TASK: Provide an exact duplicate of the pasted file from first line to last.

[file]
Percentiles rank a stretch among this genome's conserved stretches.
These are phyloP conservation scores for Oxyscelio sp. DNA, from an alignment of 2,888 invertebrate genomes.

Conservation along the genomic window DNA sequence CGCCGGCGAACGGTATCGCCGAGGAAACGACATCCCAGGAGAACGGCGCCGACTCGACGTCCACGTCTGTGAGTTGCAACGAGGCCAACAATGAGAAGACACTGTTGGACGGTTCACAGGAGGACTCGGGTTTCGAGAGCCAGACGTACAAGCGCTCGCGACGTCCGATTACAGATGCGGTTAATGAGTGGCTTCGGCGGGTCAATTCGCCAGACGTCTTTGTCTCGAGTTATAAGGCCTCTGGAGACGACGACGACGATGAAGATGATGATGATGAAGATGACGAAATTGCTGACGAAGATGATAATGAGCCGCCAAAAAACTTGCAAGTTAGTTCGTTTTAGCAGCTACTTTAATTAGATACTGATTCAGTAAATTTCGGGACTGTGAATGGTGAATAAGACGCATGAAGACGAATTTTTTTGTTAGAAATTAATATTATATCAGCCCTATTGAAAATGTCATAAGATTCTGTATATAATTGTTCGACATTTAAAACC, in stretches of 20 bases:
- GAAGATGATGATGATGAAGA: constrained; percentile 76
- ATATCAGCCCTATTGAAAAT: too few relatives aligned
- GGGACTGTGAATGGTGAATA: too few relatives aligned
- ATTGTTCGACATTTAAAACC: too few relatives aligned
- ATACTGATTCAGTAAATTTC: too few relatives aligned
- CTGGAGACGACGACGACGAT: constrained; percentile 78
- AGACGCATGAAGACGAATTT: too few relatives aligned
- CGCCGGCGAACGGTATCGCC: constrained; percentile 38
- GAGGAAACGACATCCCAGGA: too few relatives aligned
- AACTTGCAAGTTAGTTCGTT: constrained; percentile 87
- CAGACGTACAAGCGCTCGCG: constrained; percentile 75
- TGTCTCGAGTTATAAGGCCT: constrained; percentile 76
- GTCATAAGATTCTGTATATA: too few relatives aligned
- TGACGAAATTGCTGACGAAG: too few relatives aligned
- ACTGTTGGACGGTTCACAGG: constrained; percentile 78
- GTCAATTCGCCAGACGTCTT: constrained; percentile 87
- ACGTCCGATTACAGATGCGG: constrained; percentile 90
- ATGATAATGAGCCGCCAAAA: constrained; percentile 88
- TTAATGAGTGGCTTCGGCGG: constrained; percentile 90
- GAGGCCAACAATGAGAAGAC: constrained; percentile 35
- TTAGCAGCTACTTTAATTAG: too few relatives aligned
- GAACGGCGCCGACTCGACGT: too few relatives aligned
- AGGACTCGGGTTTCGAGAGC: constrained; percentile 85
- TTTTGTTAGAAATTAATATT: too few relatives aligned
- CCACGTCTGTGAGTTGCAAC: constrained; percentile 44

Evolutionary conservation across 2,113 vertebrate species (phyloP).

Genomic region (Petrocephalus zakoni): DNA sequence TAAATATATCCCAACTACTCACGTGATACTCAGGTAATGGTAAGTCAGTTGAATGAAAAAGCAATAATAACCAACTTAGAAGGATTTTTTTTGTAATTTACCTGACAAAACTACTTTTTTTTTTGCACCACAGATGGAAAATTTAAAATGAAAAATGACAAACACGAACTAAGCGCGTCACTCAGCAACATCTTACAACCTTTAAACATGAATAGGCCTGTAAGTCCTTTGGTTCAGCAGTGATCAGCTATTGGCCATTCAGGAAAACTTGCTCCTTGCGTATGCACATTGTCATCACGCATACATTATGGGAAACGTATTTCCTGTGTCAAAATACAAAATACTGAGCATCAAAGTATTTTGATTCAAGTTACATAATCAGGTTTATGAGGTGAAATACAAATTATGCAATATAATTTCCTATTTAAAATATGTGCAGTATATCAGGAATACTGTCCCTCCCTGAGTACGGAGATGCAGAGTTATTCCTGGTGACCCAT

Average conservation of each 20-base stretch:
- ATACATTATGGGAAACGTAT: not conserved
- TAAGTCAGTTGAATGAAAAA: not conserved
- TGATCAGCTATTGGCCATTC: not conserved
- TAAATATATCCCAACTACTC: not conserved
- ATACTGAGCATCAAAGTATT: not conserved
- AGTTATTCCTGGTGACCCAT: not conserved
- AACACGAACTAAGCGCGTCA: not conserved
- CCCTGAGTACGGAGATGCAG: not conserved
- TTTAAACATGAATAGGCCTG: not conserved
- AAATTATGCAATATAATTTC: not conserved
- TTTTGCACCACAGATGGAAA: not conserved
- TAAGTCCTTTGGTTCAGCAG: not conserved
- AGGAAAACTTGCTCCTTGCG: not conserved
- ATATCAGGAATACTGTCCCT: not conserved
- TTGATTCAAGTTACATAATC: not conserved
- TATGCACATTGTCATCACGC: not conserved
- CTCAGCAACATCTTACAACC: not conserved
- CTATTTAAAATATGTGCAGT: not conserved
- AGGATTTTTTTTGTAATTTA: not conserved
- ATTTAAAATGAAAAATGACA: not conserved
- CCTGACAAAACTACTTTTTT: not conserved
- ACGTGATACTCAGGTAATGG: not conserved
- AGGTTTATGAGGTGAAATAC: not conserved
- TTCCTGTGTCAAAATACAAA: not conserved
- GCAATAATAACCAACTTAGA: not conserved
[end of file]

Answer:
Percentiles rank a stretch among this genome's conserved stretches.
These are phyloP conservation scores for Oxyscelio sp. DNA, from an alignment of 2,888 invertebrate genomes.

Conservation along the genomic window DNA sequence CGCCGGCGAACGGTATCGCCGAGGAAACGACATCCCAGGAGAACGGCGCCGACTCGACGTCCACGTCTGTGAGTTGCAACGAGGCCAACAATGAGAAGACACTGTTGGACGGTTCACAGGAGGACTCGGGTTTCGAGAGCCAGACGTACAAGCGCTCGCGACGTCCGATTACAGATGCGGTTAATGAGTGGCTTCGGCGGGTCAATTCGCCAGACGTCTTTGTCTCGAGTTATAAGGCCTCTGGAGACGACGACGACGATGAAGATGATGATGATGAAGATGACGAAATTGCTGACGAAGATGATAATGAGCCGCCAAAAAACTTGCAAGTTAGTTCGTTTTAGCAGCTACTTTAATTAGATACTGATTCAGTAAATTTCGGGACTGTGAATGGTGAATAAGACGCATGAAGACGAATTTTTTTGTTAGAAATTAATATTATATCAGCCCTATTGAAAATGTCATAAGATTCTGTATATAATTGTTCGACATTTAAAACC, in stretches of 20 bases:
- GAAGATGATGATGATGAAGA: constrained; percentile 76
- ATATCAGCCCTATTGAAAAT: too few relatives aligned
- GGGACTGTGAATGGTGAATA: too few relatives aligned
- ATTGTTCGACATTTAAAACC: too few relatives aligned
- ATACTGATTCAGTAAATTTC: too few relatives aligned
- CTGGAGACGACGACGACGAT: constrained; percentile 78
- AGACGCATGAAGACGAATTT: too few relatives aligned
- CGCCGGCGAACGGTATCGCC: constrained; percentile 38
- GAGGAAACGACATCCCAGGA: too few relatives aligned
- AACTTGCAAGTTAGTTCGTT: constrained; percentile 87
- CAGACGTACAAGCGCTCGCG: constrained; percentile 75
- TGTCTCGAGTTATAAGGCCT: constrained; percentile 76
- GTCATAAGATTCTGTATATA: too few relatives aligned
- TGACGAAATTGCTGACGAAG: too few relatives aligned
- ACTGTTGGACGGTTCACAGG: constrained; percentile 78
- GTCAATTCGCCAGACGTCTT: constrained; percentile 87
- ACGTCCGATTACAGATGCGG: constrained; percentile 90
- ATGATAATGAGCCGCCAAAA: constrained; percentile 88
- TTAATGAGTGGCTTCGGCGG: constrained; percentile 90
- GAGGCCAACAATGAGAAGAC: constrained; percentile 35
- TTAGCAGCTACTTTAATTAG: too few relatives aligned
- GAACGGCGCCGACTCGACGT: too few relatives aligned
- AGGACTCGGGTTTCGAGAGC: constrained; percentile 85
- TTTTGTTAGAAATTAATATT: too few relatives aligned
- CCACGTCTGTGAGTTGCAAC: constrained; percentile 44

Evolutionary conservation across 2,113 vertebrate species (phyloP).

Genomic region (Petrocephalus zakoni): DNA sequence TAAATATATCCCAACTACTCACGTGATACTCAGGTAATGGTAAGTCAGTTGAATGAAAAAGCAATAATAACCAACTTAGAAGGATTTTTTTTGTAATTTACCTGACAAAACTACTTTTTTTTTTGCACCACAGATGGAAAATTTAAAATGAAAAATGACAAACACGAACTAAGCGCGTCACTCAGCAACATCTTACAACCTTTAAACATGAATAGGCCTGTAAGTCCTTTGGTTCAGCAGTGATCAGCTATTGGCCATTCAGGAAAACTTGCTCCTTGCGTATGCACATTGTCATCACGCATACATTATGGGAAACGTATTTCCTGTGTCAAAATACAAAATACTGAGCATCAAAGTATTTTGATTCAAGTTACATAATCAGGTTTATGAGGTGAAATACAAATTATGCAATATAATTTCCTATTTAAAATATGTGCAGTATATCAGGAATACTGTCCCTCCCTGAGTACGGAGATGCAGAGTTATTCCTGGTGACCCAT

Average conservation of each 20-base stretch:
- ATACATTATGGGAAACGTAT: not conserved
- TAAGTCAGTTGAATGAAAAA: not conserved
- TGATCAGCTATTGGCCATTC: not conserved
- TAAATATATCCCAACTACTC: not conserved
- ATACTGAGCATCAAAGTATT: not conserved
- AGTTATTCCTGGTGACCCAT: not conserved
- AACACGAACTAAGCGCGTCA: not conserved
- CCCTGAGTACGGAGATGCAG: not conserved
- TTTAAACATGAATAGGCCTG: not conserved
- AAATTATGCAATATAATTTC: not conserved
- TTTTGCACCACAGATGGAAA: not conserved
- TAAGTCCTTTGGTTCAGCAG: not conserved
- AGGAAAACTTGCTCCTTGCG: not conserved
- ATATCAGGAATACTGTCCCT: not conserved
- TTGATTCAAGTTACATAATC: not conserved
- TATGCACATTGTCATCACGC: not conserved
- CTCAGCAACATCTTACAACC: not conserved
- CTATTTAAAATATGTGCAGT: not conserved
- AGGATTTTTTTTGTAATTTA: not conserved
- ATTTAAAATGAAAAATGACA: not conserved
- CCTGACAAAACTACTTTTTT: not conserved
- ACGTGATACTCAGGTAATGG: not conserved
- AGGTTTATGAGGTGAAATAC: not conserved
- TTCCTGTGTCAAAATACAAA: not conserved
- GCAATAATAACCAACTTAGA: not conserved